When you see a wheel, the first thing you notice is its size. You may think that the larger the wheel, the faster it will be. But there's more to consider than just wheel size when it comes to speed. The other factor is wheel width.
A wider wheel will have a larger contact patch with the ground, which means more traction. That can be helpful for accelerating, but it also means that the wheel will have more rolling resistance, which can slow you down.
For example, a wheel might be described as "26x2.1." The first number is the wheel diameter, while the second number is the width of the tire. In this case, the wheel is 26 inches in diameter and 2.1 inches wide.
To figure out wheel circumference, you can use this formula:
circumference = (pi x diameter) + (2 x width)
So, in the example above, the wheel circumference would be:
(3.14 x 26) + (2 x 2.1) = 81.68 + 4.2 = 85.88 inches
This is important to know because it can affect your speedometer reading. But if you are too lazy to look inside your car to find out the size of your wheels, you can simply use the wheel specs chart.
The distance from bead seat to bead seat on a bicycle wheel, often referred to as the diameter, is measured in inches across the face of the wheel, from bead seat to bead seat. It's done this way because that's where the tire and wheel join together. The diameter in our example is 16 inches.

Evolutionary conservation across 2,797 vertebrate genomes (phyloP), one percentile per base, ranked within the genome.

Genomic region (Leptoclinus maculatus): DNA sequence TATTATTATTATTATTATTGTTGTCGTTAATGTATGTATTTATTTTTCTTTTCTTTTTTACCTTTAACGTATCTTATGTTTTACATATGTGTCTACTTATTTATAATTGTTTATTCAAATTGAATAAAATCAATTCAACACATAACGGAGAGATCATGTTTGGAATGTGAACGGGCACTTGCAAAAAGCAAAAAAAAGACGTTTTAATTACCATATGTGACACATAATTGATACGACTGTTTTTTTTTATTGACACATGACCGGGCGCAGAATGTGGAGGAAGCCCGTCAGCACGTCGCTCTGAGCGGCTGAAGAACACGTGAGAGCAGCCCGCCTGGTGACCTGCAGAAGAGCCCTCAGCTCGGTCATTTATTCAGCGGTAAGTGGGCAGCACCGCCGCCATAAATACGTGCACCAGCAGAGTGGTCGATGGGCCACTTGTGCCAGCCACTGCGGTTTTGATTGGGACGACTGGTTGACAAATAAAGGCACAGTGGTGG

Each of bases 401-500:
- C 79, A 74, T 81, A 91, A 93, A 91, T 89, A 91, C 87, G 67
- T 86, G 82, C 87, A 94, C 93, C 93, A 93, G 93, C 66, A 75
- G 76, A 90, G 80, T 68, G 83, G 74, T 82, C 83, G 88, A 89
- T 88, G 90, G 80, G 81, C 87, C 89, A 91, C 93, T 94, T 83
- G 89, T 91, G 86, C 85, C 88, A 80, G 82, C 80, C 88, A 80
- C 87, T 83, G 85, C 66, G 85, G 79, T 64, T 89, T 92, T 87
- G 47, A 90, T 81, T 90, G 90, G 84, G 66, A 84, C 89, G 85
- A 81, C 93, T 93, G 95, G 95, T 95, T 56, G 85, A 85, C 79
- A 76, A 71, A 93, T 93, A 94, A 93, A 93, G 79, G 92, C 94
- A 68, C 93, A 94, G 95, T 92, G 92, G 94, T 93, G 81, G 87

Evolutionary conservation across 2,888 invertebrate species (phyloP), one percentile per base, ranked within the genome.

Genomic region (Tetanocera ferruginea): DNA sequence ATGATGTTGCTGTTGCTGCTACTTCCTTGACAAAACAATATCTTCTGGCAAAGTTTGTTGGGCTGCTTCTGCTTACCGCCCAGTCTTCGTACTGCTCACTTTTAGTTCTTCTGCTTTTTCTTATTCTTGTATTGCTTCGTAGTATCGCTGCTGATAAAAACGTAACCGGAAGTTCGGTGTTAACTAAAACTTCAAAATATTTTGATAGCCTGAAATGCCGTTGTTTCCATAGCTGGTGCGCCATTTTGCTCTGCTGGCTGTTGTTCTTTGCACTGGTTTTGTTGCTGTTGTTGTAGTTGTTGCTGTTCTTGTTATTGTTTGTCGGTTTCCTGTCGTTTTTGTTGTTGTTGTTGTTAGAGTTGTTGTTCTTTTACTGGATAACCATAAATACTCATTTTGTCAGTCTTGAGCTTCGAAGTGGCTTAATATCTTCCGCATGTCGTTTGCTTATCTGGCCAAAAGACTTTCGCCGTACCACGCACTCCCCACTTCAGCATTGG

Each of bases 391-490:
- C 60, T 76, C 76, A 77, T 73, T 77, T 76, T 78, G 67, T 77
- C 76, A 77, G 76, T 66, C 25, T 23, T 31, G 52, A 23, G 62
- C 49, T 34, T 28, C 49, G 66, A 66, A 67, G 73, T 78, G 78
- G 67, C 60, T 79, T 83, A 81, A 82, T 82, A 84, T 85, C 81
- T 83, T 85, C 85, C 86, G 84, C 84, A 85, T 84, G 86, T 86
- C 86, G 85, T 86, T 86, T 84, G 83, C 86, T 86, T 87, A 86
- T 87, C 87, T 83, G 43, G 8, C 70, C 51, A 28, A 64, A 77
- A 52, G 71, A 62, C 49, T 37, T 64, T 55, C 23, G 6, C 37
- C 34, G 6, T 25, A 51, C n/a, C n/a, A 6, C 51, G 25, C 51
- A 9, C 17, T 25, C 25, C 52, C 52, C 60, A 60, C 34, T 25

The rims themselves include all of the information you'll need about your rim size, which is typically imprinted on the rims itself. The rim size markings are generally found on the back of the hub on the rim. Because it's located on the rear of the wheel, out of view, you might have to make an effort to examine them.
Wheel offset is the distance from the wheel's hub mounting surface to the wheel's centerline. The wheel offset has a profound effect on a vehicle's handling, so it's important to choose the right wheel offset when purchasing aftermarket wheels. A wheel with too much offset will stick out from the wheel well, while a wheel with too little offset will be tucked in too far.
The wheel offset is typically written as a combination of numbers and letters. For example, a wheel might have an offset of +30mm. This means that the wheel's hub mounting surface is 30mm closer to the wheel's centerline than the wheel's original offset. In other words, the wheel has been pushed out 30mm from its original position.
A wheel with a negative offset, such as -30mm, would mean that the wheel has been pulled in 30mm from its original position.
Backspacing is the distance from the wheel's back lip to the wheel's hub mounting surface. This measurement is important because it determines how far the wheel will stick out from the wheel well.
A wheel with a lot of backspacing will stick out further than a wheel with less backspacing. That might be desirable if you're looking for a more aggressive look, but it can also cause wheel clearance issues.
Now that you know how to read wheel specs, you can be sure that you're choosing the right wheels for your car. With the right wheels, you can improve your car's performance and appearance. So don't be afraid to ask about wheel specs when you're shopping for new wheels. Thanks for reading!